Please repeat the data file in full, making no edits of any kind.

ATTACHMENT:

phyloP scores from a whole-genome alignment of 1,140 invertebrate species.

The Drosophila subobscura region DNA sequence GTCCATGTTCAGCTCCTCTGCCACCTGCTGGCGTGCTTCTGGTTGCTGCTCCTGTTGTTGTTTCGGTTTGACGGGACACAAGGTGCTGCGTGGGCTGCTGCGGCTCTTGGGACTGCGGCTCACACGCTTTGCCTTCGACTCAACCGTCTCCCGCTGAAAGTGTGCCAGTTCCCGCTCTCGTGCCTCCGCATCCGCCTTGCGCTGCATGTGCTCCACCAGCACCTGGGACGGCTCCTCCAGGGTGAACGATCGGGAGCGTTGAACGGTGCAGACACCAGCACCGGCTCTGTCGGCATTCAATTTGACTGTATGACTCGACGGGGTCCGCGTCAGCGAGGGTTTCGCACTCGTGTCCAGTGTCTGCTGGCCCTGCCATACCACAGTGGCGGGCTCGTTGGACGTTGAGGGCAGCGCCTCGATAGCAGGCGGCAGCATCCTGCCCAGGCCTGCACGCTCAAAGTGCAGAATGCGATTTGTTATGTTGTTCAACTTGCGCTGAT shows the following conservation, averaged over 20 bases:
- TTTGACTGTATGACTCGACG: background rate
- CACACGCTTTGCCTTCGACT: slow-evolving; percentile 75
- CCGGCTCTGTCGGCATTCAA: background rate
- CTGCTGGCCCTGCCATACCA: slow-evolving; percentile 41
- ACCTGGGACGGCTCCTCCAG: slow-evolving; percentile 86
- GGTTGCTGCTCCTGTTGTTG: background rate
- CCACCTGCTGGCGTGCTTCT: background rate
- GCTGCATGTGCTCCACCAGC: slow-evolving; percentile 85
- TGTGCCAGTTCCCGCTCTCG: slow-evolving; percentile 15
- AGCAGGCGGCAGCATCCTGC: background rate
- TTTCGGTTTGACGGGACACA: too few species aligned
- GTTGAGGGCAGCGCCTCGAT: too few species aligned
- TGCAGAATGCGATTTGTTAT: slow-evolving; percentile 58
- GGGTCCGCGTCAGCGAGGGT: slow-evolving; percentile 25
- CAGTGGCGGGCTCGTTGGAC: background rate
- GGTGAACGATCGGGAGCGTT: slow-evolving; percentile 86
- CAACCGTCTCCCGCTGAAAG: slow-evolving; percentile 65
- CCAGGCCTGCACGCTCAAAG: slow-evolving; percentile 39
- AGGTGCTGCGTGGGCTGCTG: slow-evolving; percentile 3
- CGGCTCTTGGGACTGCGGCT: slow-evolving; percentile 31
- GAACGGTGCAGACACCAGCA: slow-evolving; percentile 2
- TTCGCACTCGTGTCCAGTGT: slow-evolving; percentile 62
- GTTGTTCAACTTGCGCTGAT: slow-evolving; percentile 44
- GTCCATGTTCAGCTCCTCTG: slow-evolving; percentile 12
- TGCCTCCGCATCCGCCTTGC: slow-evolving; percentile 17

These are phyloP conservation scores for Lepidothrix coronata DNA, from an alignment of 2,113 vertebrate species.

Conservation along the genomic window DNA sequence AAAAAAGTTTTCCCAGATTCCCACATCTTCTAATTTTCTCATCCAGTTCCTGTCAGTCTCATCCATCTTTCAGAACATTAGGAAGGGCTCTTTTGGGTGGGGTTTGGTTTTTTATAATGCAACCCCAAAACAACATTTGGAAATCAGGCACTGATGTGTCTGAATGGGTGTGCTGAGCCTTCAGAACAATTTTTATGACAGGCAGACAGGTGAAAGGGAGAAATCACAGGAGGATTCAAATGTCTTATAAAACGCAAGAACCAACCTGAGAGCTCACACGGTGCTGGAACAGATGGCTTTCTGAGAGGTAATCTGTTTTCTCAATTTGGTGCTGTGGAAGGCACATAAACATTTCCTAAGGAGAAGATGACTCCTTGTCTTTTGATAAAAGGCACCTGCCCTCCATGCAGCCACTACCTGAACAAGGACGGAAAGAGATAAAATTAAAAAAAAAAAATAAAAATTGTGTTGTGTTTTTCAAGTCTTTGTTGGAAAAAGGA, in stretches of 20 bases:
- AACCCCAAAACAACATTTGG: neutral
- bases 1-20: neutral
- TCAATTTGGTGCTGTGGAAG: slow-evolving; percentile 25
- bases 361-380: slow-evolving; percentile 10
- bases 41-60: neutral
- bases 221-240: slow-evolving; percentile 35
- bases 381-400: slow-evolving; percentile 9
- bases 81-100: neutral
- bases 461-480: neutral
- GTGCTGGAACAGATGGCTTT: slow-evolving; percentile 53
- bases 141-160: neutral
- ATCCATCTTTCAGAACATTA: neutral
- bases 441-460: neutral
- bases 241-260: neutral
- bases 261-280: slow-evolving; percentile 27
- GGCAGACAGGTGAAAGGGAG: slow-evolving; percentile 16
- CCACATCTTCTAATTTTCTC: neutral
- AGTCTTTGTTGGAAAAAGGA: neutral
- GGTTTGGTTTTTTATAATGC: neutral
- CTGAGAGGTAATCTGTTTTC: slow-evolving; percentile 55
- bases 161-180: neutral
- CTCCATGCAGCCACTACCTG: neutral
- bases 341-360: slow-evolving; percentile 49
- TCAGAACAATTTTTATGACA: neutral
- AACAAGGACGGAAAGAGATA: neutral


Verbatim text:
phyloP scores from a whole-genome alignment of 1,140 invertebrate species.

The Drosophila subobscura region DNA sequence GTCCATGTTCAGCTCCTCTGCCACCTGCTGGCGTGCTTCTGGTTGCTGCTCCTGTTGTTGTTTCGGTTTGACGGGACACAAGGTGCTGCGTGGGCTGCTGCGGCTCTTGGGACTGCGGCTCACACGCTTTGCCTTCGACTCAACCGTCTCCCGCTGAAAGTGTGCCAGTTCCCGCTCTCGTGCCTCCGCATCCGCCTTGCGCTGCATGTGCTCCACCAGCACCTGGGACGGCTCCTCCAGGGTGAACGATCGGGAGCGTTGAACGGTGCAGACACCAGCACCGGCTCTGTCGGCATTCAATTTGACTGTATGACTCGACGGGGTCCGCGTCAGCGAGGGTTTCGCACTCGTGTCCAGTGTCTGCTGGCCCTGCCATACCACAGTGGCGGGCTCGTTGGACGTTGAGGGCAGCGCCTCGATAGCAGGCGGCAGCATCCTGCCCAGGCCTGCACGCTCAAAGTGCAGAATGCGATTTGTTATGTTGTTCAACTTGCGCTGAT shows the following conservation, averaged over 20 bases:
- TTTGACTGTATGACTCGACG: background rate
- CACACGCTTTGCCTTCGACT: slow-evolving; percentile 75
- CCGGCTCTGTCGGCATTCAA: background rate
- CTGCTGGCCCTGCCATACCA: slow-evolving; percentile 41
- ACCTGGGACGGCTCCTCCAG: slow-evolving; percentile 86
- GGTTGCTGCTCCTGTTGTTG: background rate
- CCACCTGCTGGCGTGCTTCT: background rate
- GCTGCATGTGCTCCACCAGC: slow-evolving; percentile 85
- TGTGCCAGTTCCCGCTCTCG: slow-evolving; percentile 15
- AGCAGGCGGCAGCATCCTGC: background rate
- TTTCGGTTTGACGGGACACA: too few species aligned
- GTTGAGGGCAGCGCCTCGAT: too few species aligned
- TGCAGAATGCGATTTGTTAT: slow-evolving; percentile 58
- GGGTCCGCGTCAGCGAGGGT: slow-evolving; percentile 25
- CAGTGGCGGGCTCGTTGGAC: background rate
- GGTGAACGATCGGGAGCGTT: slow-evolving; percentile 86
- CAACCGTCTCCCGCTGAAAG: slow-evolving; percentile 65
- CCAGGCCTGCACGCTCAAAG: slow-evolving; percentile 39
- AGGTGCTGCGTGGGCTGCTG: slow-evolving; percentile 3
- CGGCTCTTGGGACTGCGGCT: slow-evolving; percentile 31
- GAACGGTGCAGACACCAGCA: slow-evolving; percentile 2
- TTCGCACTCGTGTCCAGTGT: slow-evolving; percentile 62
- GTTGTTCAACTTGCGCTGAT: slow-evolving; percentile 44
- GTCCATGTTCAGCTCCTCTG: slow-evolving; percentile 12
- TGCCTCCGCATCCGCCTTGC: slow-evolving; percentile 17

These are phyloP conservation scores for Lepidothrix coronata DNA, from an alignment of 2,113 vertebrate species.

Conservation along the genomic window DNA sequence AAAAAAGTTTTCCCAGATTCCCACATCTTCTAATTTTCTCATCCAGTTCCTGTCAGTCTCATCCATCTTTCAGAACATTAGGAAGGGCTCTTTTGGGTGGGGTTTGGTTTTTTATAATGCAACCCCAAAACAACATTTGGAAATCAGGCACTGATGTGTCTGAATGGGTGTGCTGAGCCTTCAGAACAATTTTTATGACAGGCAGACAGGTGAAAGGGAGAAATCACAGGAGGATTCAAATGTCTTATAAAACGCAAGAACCAACCTGAGAGCTCACACGGTGCTGGAACAGATGGCTTTCTGAGAGGTAATCTGTTTTCTCAATTTGGTGCTGTGGAAGGCACATAAACATTTCCTAAGGAGAAGATGACTCCTTGTCTTTTGATAAAAGGCACCTGCCCTCCATGCAGCCACTACCTGAACAAGGACGGAAAGAGATAAAATTAAAAAAAAAAAATAAAAATTGTGTTGTGTTTTTCAAGTCTTTGTTGGAAAAAGGA, in stretches of 20 bases:
- AACCCCAAAACAACATTTGG: neutral
- bases 1-20: neutral
- TCAATTTGGTGCTGTGGAAG: slow-evolving; percentile 25
- bases 361-380: slow-evolving; percentile 10
- bases 41-60: neutral
- bases 221-240: slow-evolving; percentile 35
- bases 381-400: slow-evolving; percentile 9
- bases 81-100: neutral
- bases 461-480: neutral
- GTGCTGGAACAGATGGCTTT: slow-evolving; percentile 53
- bases 141-160: neutral
- ATCCATCTTTCAGAACATTA: neutral
- bases 441-460: neutral
- bases 241-260: neutral
- bases 261-280: slow-evolving; percentile 27
- GGCAGACAGGTGAAAGGGAG: slow-evolving; percentile 16
- CCACATCTTCTAATTTTCTC: neutral
- AGTCTTTGTTGGAAAAAGGA: neutral
- GGTTTGGTTTTTTATAATGC: neutral
- CTGAGAGGTAATCTGTTTTC: slow-evolving; percentile 55
- bases 161-180: neutral
- CTCCATGCAGCCACTACCTG: neutral
- bases 341-360: slow-evolving; percentile 49
- TCAGAACAATTTTTATGACA: neutral
- AACAAGGACGGAAAGAGATA: neutral